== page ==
The Little Robber Girl
The Boy Who Cried Wolf
AMERICAN INDIAN STORIES
Animal Sketches And Stories
Blondine Bonne Biche and Beau Minon
BRER RABBIT and HIS NEIGHBORS
CHINESE MOTHER-GOOSE RHYMES
FABLES FOR CHILDREN
FABLES FROM INDIA
FATHER PLAYS AND MOTHER PLAYS
FIRST STORIES FOR VERY LITTLE FOLK
For Classes Ii. And Iii.
For Classes Iv. And V.
For Kindergarten And Class I.
FUN FOR VERY LITTLE FOLK
Good Little Henry
JAPANESE AND OTHER ORIENTAL TALES]
Jean De La Fontaine
King Alexander's Adventures
KINGS AND WARRIORS
LAND AND WATER FAIRIES
Lessons From Nature
LITTLE STORIES that GROW BIG
MODERN FAIRY TALES
MOTHER GOOSE CONTINUED
MOTHER GOOSE JINGLES
MOTHER GOOSE SONGS AND STORIES
Myths And Legends
NEGLECT THE FIRE
ON POPULAR EDUCATION
PLACES AND FAMILIES
Poems Of Nature
RESURRECTION DAY (EASTER)
RHYMES CONCERNING "MOTHER"
RIDING SONGS for FATHER'S KNEE
ROMANCES OF THE MIDDLE AGES
SAINT VALENTINE'S DAY
Selections From The Bible
SLEEPY-TIME SONGS AND STORIES
Some Children's Poets
Songs Of Life
STORIES BY FAVORITE AMERICAN WRITERS
STORIES FOR CHILDREN
STORIES for LITTLE BOYS
STORIES FROM BOTANY
STORIES FROM GREAT BRITAIN
STORIES FROM IRELAND
STORIES FROM PHYSICS
STORIES FROM SCANDINAVIA
STORIES FROM ZOOLOGY
STORIES _for_ LITTLE GIRLS
THE DAYS OF THE WEEK
The King Of The Golden River; Or, The Black Brothers
The Little Grey Mouse
THE OLD FAIRY TALES
The Princess Rosette
THE THREE HERMITS
THE TWO OLD MEN
UNCLES AND AUNTS AND OTHER RELATIVES
VERSES ABOUT FAIRIES
WHAT MEN LIVE BY
WHERE LOVE IS, THERE GOD IS ALSO
SOMETHING MAKES TOMMY VERY PROUD
from The Tale Of Tommy Fox
Tommy Fox could think of nothing but Mr. Woodchuck. He thought there
could be no use in going back to the hole beneath the big oak in the
pasture until the next day, because Mr. Woodchuck would probably be
afraid that Tommy was waiting for him to come out. Yes--Tommy decided
that Mr. Woodchuck would stay in his house down among the roots of the
big tree and not show himself again until he felt quite sure that his
enemy had grown tired of watching and had given up the idea of
But Tommy guessed that by another day old Mr. Woodchuck would be so
hungry that he would have to go out of doors again to get something to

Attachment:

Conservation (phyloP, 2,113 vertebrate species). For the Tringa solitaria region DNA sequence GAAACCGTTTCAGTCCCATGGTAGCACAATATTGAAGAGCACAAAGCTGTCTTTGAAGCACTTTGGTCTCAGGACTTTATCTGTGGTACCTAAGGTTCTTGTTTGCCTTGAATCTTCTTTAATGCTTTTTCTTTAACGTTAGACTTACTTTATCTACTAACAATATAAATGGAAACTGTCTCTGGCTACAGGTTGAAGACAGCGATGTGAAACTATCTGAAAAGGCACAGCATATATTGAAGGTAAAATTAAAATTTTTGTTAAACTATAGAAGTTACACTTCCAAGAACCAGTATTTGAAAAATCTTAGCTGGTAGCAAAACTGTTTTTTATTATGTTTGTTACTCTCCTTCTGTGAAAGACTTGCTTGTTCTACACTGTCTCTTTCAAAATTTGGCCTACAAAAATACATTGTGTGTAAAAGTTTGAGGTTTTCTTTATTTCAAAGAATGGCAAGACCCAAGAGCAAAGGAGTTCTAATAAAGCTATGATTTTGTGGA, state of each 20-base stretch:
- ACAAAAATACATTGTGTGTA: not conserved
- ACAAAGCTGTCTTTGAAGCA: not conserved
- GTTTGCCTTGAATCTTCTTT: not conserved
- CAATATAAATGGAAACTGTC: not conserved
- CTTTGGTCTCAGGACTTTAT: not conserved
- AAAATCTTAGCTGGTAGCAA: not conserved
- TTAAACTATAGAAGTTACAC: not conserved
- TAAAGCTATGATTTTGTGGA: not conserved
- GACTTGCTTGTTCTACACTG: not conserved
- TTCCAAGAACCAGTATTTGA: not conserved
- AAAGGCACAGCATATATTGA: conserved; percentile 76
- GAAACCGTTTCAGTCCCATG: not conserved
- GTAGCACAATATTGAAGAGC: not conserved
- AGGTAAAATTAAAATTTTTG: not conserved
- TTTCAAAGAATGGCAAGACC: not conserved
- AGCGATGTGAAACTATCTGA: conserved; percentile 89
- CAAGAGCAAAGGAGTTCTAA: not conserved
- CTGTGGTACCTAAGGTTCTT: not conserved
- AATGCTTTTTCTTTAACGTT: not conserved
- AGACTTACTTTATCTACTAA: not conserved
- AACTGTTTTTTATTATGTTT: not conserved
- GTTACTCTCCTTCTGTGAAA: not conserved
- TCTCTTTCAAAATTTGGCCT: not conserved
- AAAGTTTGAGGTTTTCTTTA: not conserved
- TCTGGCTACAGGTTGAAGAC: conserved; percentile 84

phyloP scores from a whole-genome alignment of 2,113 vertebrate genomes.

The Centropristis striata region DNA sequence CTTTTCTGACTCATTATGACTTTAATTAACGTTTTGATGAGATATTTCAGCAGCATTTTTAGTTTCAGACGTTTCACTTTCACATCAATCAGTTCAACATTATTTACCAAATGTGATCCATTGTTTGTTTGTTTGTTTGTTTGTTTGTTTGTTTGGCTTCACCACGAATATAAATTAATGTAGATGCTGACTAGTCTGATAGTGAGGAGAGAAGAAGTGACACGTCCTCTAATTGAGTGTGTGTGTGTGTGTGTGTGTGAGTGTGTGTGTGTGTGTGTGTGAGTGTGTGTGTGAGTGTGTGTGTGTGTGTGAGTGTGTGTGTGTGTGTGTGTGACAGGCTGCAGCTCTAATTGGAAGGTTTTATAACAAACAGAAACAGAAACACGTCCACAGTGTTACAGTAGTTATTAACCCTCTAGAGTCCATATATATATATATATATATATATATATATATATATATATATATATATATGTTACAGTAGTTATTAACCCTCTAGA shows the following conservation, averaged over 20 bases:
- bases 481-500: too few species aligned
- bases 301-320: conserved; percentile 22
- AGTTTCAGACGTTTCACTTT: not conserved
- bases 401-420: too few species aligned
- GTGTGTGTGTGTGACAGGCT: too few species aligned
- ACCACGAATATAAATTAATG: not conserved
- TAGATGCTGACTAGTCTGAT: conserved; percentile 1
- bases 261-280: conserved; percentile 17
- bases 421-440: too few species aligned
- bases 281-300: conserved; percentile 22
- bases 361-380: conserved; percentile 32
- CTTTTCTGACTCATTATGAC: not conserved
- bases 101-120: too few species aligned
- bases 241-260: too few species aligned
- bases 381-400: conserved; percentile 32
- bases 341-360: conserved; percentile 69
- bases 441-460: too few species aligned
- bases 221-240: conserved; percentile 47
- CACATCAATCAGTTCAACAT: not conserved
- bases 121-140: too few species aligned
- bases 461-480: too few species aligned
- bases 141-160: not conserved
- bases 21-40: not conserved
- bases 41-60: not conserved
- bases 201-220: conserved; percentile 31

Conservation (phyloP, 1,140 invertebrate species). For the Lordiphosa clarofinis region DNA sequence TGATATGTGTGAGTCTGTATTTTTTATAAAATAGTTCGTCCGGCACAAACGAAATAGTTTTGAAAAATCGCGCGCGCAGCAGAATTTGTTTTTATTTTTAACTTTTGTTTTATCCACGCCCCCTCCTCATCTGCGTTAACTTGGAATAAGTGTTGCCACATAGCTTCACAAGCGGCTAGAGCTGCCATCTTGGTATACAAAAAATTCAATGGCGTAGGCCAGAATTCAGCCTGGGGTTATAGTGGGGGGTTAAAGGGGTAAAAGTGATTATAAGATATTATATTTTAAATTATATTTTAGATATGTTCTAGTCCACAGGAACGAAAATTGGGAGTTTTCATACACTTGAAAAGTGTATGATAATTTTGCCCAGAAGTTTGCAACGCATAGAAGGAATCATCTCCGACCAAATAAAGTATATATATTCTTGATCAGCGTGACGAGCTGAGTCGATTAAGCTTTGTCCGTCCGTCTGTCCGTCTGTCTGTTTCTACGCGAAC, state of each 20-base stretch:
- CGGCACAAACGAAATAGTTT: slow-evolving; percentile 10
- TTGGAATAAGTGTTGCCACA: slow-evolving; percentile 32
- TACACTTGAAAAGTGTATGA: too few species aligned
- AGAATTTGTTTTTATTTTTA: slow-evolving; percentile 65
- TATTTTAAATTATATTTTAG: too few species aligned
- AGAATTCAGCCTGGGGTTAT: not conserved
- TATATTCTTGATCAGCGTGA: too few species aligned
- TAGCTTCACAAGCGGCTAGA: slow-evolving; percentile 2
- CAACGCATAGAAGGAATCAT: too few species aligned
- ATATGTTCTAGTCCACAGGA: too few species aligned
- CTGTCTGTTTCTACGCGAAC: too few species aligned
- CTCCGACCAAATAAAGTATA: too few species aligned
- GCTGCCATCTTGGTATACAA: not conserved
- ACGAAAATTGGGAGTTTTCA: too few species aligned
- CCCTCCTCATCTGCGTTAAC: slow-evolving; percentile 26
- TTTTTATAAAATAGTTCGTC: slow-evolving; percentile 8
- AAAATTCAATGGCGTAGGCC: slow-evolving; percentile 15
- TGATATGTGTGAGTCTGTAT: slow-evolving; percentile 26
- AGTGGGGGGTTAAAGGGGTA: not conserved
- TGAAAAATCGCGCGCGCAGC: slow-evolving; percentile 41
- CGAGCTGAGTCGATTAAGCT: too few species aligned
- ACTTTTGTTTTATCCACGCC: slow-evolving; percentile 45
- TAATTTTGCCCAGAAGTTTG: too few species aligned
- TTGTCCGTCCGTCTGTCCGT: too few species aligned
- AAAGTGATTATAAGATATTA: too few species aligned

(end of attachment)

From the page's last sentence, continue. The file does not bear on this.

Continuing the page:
eat. And Tommy Fox could hardly wait for the night to pass. But
another day came at last; and it found Tommy up and hurrying to Farmer
Green's back-pasture, where Mr. Woodchuck lived. It was just growing
light; and there was a heavy dew upon the grass, which Tommy didn't
like at all, because he just hated to get his feet wet.
Tommy did not go near Mr. Woodchuck's hole. Although he was just a
young fox, he was too wise to do that. He knew that if he went nosing
around Mr. Woodchuck's dooryard the old gentleman would smell his
tracks as soon as he poked his head out. So Tommy was careful to keep
away from the hole where he had dug so hard the day before. He sneaked
around until he had passed Mr. Woodchuck's house; and then he crept up
behind the big oak close by. And there he waited.
Tommy kept smiling. He was _so_ pleased, because his plan was working
out very well. The wind blew towards him, and Tommy saw that Mr.
Woodchuck wouldn't be able to smell him when the old fellow came up
into the open air.
For a long time Tommy waited there. He kept very still. And he stayed
hidden behind the tree, with only one eye peeping round the tree-
trunk, so that he could watch for Mr. Woodchuck. He was very patient--
was Tommy. You have to be patient, you know, when you are hunting. He
crouched behind the tree for at least an hour, and never once took his
eye off that hole. And at last he saw Mr. Woodchuck's nose come
If Tommy hadn't been watching very closely he wouldn't have seen it at
all; for Mr. Woodchuck just stuck his head up for a second, took one
quick look all around, and jumped back again. He hadn't seen anything
to frighten him. But he thought it best to be very careful.
Tommy waited. And pretty soon that small nose came sticking out again.
This time it stayed longer. And to Tommy's great delight, in another
minute he saw Mr. Woodchuck climb up and take a good look all about.
Tommy Fox hardly breathed. He didn't see how the old gentleman could
help spying him. But he didn't. And then Mr. Woodchuck started off
across the pasture, to find something for breakfast. He was very
hungry, for he hadn't had any supper the night before.
Tommy Fox waited until Mr. Woodchuck had gone just a few steps away
from his doorway. And then Tommy stole after him. This time Tommy was
between Mr. Woodchuck and his house. And Mr. Woodchuck couldn't
It was all over in a second. And Tommy Fox felt very proud of himself
when he reached home and showed his mother what he had brought.
"I can hunt--can't I, Mother?" he said. "To-morrow I'm going up on the
mountain and catch a bear."
"Don't be silly," Mrs. Fox said. "You know you couldn't catch a bear."
But she was much pleased, in spite of what she said. For she saw that
Tommy was really beginning to learn something.
Next: TOMMY FOX IN TROUBLE
Previous: TOMMY CHASES MR. WOODCHUCK